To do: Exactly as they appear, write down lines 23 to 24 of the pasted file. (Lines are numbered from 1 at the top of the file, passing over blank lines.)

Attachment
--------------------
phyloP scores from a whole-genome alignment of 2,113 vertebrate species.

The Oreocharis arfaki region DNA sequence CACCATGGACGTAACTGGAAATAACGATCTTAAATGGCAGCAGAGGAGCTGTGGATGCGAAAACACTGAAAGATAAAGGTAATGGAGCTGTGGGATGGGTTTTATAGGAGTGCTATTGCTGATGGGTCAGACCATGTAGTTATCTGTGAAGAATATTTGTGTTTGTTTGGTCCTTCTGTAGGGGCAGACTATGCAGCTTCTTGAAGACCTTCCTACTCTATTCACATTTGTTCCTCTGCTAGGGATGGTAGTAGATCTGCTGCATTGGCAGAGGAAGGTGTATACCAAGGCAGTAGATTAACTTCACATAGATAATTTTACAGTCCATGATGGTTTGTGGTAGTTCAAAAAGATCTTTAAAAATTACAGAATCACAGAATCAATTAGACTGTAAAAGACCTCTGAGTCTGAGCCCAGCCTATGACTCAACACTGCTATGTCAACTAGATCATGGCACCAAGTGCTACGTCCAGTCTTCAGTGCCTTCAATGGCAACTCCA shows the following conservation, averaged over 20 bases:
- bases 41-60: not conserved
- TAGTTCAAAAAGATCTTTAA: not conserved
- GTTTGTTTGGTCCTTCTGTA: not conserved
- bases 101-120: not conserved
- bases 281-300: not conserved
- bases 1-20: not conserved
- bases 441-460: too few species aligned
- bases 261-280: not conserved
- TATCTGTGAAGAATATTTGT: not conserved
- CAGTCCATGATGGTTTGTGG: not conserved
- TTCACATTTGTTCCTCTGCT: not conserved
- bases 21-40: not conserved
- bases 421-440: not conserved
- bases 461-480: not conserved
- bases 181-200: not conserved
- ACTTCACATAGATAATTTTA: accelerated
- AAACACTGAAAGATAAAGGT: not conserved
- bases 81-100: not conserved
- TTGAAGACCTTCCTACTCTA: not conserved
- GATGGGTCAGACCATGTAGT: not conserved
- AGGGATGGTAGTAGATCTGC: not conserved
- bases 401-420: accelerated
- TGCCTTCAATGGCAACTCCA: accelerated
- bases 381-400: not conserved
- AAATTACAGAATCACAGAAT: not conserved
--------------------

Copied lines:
- AGGGATGGTAGTAGATCTGC: not conserved
- bases 401-420: accelerated